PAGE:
Sure, there are moral quandaries, pain, and a financial hurdle between me and tummy tuck (abdominoplasty), but do I have to spend the rest of my life with a muffin top?
My abdomen spills out over the top of my jeans despite the exercises I'm doing (and despite the precautions I've taken due to my abdominal separation). I'm down to a size 6, and the pregnancy weight is receding from the rest of my body. But this potbelly shows no signs of shrinking—the skin alone creates an impressive muffin top no matter what I do.
And, unfortunately, you can't exercise your way back to a flat stomach.
"Once the rectus muscles move laterally to the side, they have no mechanical ability to come back together. It's a kinetic fact. The only way to move them is surgically," says Grant Stevens, MD, the medical director of Marina Plastic Surgery Associates.
He coined the term "Mommy Makeover" to describe the combination boob job-tummy tuck he performs on postpartum women. In addition to breast surgery (this can include a breast reduction or augmentation and may include a breast lift), the Dr. Stevens' Mommy Makeover includes an abdominoplasty.
"Abdominoplasty is the removal of skin, the removal of fat, and the tightening of the abdominal musculature," he explained. The surgery reestablishes the abdominal wall, removes skin that accommodated the spread, and removes fat through liposuction.
As Dr. Stevens described how the muscles are sewn together in an internal "girdle" to flatten the belly, I began dreaming of donning a bikini once again, and wearing fashionable pants—not just the high rise "Mom Jeans" that hide my gut.
So I visited a local surgeon, Dr. Eric Mariotti. Once we finished discussing my imminently deflating breasts, I showed him my belly.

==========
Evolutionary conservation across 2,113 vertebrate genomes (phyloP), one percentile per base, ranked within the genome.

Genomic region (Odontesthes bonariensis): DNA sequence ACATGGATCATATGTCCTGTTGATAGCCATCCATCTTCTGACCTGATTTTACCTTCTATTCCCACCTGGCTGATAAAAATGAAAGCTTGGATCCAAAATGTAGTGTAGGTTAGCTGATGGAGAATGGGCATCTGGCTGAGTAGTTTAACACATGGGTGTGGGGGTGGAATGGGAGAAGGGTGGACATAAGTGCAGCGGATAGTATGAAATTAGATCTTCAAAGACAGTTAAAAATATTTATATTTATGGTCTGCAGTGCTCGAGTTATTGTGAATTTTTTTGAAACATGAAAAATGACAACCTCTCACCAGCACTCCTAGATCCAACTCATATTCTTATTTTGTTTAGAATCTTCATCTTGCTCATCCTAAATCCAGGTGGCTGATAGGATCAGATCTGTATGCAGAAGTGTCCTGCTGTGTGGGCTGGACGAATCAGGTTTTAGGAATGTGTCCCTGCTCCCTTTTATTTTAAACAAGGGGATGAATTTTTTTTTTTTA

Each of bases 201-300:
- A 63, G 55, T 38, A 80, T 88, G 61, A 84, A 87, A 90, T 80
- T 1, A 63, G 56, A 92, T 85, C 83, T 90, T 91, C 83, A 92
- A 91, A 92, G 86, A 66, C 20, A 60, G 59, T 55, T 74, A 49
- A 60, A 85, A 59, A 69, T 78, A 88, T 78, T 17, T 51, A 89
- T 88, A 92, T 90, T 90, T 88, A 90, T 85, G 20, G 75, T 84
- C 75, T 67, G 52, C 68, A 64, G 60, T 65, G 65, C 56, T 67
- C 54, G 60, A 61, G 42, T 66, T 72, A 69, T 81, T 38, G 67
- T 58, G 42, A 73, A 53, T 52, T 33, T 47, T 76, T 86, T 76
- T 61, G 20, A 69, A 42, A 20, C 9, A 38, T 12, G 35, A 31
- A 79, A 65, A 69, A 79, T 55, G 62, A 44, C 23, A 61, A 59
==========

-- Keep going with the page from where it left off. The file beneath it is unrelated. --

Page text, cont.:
He wrote down his observations: "(Erica's) abdomen reveals changes consistent with her prior three pregnancies. She also has a rather impressive umbilical hernia. She has a loss of skin elasticity in the mid abdomen and overall decreased tone of the rectus muscles of the mid and lower abdomen… (her) skin hangs over (the C-section scar) to some degree."
Yep, that's me.
Next Page: I can see my kneecaps! [ pagebreak ]
To show me what I could expect from a tummy tuck, Dr. Mariotti knelt in front of me and gently pushed my abdomen back toward my spine. It looked amazing! I could not only see my feet, I could see my kneecaps. Suddenly the notion of post-surgical pain and a hip to hip scar wasn't all that daunting to me—two C-sections have already left my lower belly with a Mona Lisa smile.
Then he told me about the pain—and the drains. Not only would I need a pain pump—a little catheter that releases novacaine along the stitches for three days, but I would come out of surgery with three drains to "suck out the swelling fluid." As he demonstrated how I would empty the drains myself, squeezing the plastic bulb, I felt much less sure about the procedure.
I consulted a local mom, Jennifer W, who had a tummy tuck with Dr. Mariotti, and she described her own recovery: "It felt like I did a million sit ups. It's much harder to get around, plus you have drainage tubes! Good times!"
When I told her I was freaked out about those drainage tubes, she told me, "It's more gross the thought and idea of having to drain them, but honestly it's not that bad. The end result of the tummy tuck is worth it!"
It's definitely alluring—the idea of somehow re-creating my pre-baby body.
But for the time being, I've learned that I shouldn't have the surgery—at least not yet. I need to be sure that I'm done having children. Though abdominoplasty won't interfere with conception, growth and delivery of a child, according to Dr. Stevens, the effects of the surgery would be somewhat negated by yet another expansion of my abdomen.
And are we done having children? Stay tuned.